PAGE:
• Portfolio visibility of all projects, displayed in Gantt views for Projects within SharePoint
  • Enterprise reporting and business intelligence

One of their key work management needs included the need to count the number of Planning, Engineering, and other key tasks by Phase (Not started, In progress, Completed). This data needed to be stored in a time-phased manner so that trends could be graphically displayed in a report. A sample of this report is attached.

For those of you who have been exposed to Agile methodology, you will notice this is very similar to a traditional agile “Burn-Down” report. I found this an interesting approach to leveraging Agile-type reports within a traditional waterfall schedule that was managed within Microsoft Project 2010. Because WorkEngine supports snapshots within their reporting solution, you can create a “Burn-down” or “Burn-up” chart on any SharePoint work items, not just your backlog!! State regulators were so impressed with this reporting method, there are many other vendors that have adopted this same reporting format.

This case study represents how WorkEngine supports true integrated work management to meet all needs across an organization, and provides valuable cost savings!  By implementing WorkEngine Enterprise, the organization avoided millions of dollars in penalties and improved resource efficiency by 40%.

Special thanks to our training department for hosting such a great Bootcamp where all our EPM Live experts could share their knowledge with our customers, partners and internal staff!

EPM Live Rocks the Gartner PPM and IT Governance Summit

Last week EPM Live sponsored the Gartner PPM & IT Governance Summit which took place in our very own sunny San Diego.  Our booth was full of excitement as we spent two days demonstrating WorkEngine’s newly enhanced PPM and IT Work Management capabilities.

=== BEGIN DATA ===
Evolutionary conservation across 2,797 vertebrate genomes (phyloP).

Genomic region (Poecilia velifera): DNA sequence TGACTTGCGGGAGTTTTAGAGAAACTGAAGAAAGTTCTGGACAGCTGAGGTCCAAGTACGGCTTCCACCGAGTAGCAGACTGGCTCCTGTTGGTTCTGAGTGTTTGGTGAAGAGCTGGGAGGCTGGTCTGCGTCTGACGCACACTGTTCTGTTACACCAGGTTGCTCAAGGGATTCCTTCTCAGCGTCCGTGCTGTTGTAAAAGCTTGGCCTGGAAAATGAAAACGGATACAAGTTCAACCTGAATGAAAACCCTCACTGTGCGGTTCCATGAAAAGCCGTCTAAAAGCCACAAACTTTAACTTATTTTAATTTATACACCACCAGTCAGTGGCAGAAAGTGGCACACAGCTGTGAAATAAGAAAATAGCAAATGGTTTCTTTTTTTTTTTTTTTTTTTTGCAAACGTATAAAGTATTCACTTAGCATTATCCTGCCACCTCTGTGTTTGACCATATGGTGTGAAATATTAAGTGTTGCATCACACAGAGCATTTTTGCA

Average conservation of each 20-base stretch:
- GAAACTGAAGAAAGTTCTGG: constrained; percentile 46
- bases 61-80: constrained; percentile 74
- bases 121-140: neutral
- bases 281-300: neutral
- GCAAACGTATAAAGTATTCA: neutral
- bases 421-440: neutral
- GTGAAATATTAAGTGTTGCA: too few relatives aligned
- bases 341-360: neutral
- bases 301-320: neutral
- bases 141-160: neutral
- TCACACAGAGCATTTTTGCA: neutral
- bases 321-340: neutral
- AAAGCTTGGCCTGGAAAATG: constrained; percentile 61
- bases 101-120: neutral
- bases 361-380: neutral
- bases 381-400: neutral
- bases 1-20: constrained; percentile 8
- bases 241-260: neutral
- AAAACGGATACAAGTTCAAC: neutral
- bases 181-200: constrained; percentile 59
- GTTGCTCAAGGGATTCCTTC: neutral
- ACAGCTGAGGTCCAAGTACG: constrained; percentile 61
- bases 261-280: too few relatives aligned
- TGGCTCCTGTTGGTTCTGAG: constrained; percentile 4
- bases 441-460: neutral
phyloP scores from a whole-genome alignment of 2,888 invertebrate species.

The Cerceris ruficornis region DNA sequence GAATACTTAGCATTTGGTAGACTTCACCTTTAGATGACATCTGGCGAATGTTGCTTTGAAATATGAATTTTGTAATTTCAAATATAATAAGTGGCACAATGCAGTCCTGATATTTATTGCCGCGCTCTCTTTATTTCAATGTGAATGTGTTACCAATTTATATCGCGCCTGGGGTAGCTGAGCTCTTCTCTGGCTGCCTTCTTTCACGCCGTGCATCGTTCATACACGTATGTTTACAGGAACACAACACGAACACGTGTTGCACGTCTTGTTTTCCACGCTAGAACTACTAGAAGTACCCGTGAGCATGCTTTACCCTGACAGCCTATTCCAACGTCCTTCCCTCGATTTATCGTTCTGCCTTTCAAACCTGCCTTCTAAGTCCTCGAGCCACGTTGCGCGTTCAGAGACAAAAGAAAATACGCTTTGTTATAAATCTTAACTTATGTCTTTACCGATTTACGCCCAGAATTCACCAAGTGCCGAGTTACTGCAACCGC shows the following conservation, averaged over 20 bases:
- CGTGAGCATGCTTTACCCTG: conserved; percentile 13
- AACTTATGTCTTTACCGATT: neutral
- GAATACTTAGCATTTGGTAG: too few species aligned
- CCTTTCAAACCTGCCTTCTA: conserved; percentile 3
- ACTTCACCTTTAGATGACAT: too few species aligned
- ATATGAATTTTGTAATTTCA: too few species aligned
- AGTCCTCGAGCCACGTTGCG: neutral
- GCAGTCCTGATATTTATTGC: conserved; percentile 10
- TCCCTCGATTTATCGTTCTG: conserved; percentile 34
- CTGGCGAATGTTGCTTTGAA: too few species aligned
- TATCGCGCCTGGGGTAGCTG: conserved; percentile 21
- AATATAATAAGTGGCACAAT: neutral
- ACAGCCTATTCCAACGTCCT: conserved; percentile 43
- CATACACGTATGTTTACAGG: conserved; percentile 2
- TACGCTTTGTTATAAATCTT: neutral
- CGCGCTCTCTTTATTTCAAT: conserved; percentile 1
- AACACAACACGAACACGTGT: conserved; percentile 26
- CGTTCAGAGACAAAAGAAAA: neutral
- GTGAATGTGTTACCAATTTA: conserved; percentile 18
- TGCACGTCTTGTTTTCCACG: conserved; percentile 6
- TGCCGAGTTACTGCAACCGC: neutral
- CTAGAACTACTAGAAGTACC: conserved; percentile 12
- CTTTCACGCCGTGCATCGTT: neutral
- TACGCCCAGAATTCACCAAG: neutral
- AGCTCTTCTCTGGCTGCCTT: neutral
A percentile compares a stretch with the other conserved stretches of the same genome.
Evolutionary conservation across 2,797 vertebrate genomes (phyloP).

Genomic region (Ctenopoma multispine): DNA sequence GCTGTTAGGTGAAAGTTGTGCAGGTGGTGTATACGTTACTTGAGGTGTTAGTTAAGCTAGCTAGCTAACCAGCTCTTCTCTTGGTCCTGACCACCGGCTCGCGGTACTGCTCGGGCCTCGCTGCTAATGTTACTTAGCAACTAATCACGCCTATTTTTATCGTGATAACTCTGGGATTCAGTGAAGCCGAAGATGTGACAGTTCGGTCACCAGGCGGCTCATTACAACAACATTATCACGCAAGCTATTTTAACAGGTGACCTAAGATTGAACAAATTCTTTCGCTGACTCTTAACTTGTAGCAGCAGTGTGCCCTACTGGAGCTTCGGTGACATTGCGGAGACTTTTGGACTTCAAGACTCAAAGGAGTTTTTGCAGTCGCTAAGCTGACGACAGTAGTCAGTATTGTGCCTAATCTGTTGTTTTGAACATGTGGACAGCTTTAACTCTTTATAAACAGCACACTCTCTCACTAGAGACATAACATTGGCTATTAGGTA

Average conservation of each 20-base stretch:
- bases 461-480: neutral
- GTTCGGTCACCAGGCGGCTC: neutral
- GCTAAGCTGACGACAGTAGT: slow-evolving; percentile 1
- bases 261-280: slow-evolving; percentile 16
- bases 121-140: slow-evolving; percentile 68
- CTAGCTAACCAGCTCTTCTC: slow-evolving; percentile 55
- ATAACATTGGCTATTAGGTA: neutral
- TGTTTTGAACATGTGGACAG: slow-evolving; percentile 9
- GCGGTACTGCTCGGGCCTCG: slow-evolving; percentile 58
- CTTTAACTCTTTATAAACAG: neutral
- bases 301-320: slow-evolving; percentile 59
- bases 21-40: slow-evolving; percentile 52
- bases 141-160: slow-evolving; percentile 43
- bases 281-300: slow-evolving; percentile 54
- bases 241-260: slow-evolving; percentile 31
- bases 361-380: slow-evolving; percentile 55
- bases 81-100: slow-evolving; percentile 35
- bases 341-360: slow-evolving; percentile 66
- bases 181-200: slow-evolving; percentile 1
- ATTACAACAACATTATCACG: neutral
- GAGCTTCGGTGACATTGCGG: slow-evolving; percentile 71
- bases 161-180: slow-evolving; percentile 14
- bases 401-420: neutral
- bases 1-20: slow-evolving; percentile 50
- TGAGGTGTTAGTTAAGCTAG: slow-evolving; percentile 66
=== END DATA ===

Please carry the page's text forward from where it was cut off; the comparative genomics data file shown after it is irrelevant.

WorkEngine was recently rated in the new Gartner Marketscope for Project and Portfolio Management Applications so we had a lot to celebrate as we kicked off the conference on Monday afternoon.  WorkEngine, represented as the “SharePoint Answer to PPM”, drew a large audience interested in expanding their underutilized SharePoint collaboration systems into full PPM solutions.

Although SharePoint-based PPM was a hot topic, so was WorkEngine On-Demand.  As Gartner predicted, SaaS solutions are on the rise and we definitely felt the heat as we answered all of the common SaaS questions that circulated the show floor.  PPM online is definitely the new rage and with WorkEngine’s affordable, quick and easy PPM online solution, the response was incredible!

But for those of you who know us well, it can’t be all work and no play.  EPM Live hosted a rockin’ EPM Live concert event in the historic Gaslamp District Monday night to help attendees wind down from the day’s events.  The EPM Live party limo bus escorted conference attendees to and from the event to give everyone the full rock star experience.  The EPM Live band was there to welcome the crowd as we rocked the night away.  EPM Live partners, customers and conference attendees filled the venue and helped make this year’s conference one of the best!  To check out more party pics from the evenings event, click here.  As for the conference, well, it was top notch!  We hope to see you next year!

 

WorkEngine #Agile Management – Expanding Iterative Planning Outside of Software Development

The Agile trend has been rapidly increasing now that the practices are more easily understood and adopted, and tools have become more increasingly available.  While Agile is definitely more prominent within the software development community, we’ve found customers finding new and innovative ways to leverage iterative planning outside of software development projects.  Since WorkEngine supports both standard waterfall scheduling approaches, along with iterative planning, organizations have been able to leverage one solution across multiple departments.

For example,  one of our customers has a department with a need to manage their monthly publications.  Key requirements that influenced them to use iterative planning include:

  • Short cycles with repeated activities
  • Frequent releases of publications
  • Highest priority items are addressed first
  • Finish date is firm but scope might be changed
  • Need to easily move work items among iterations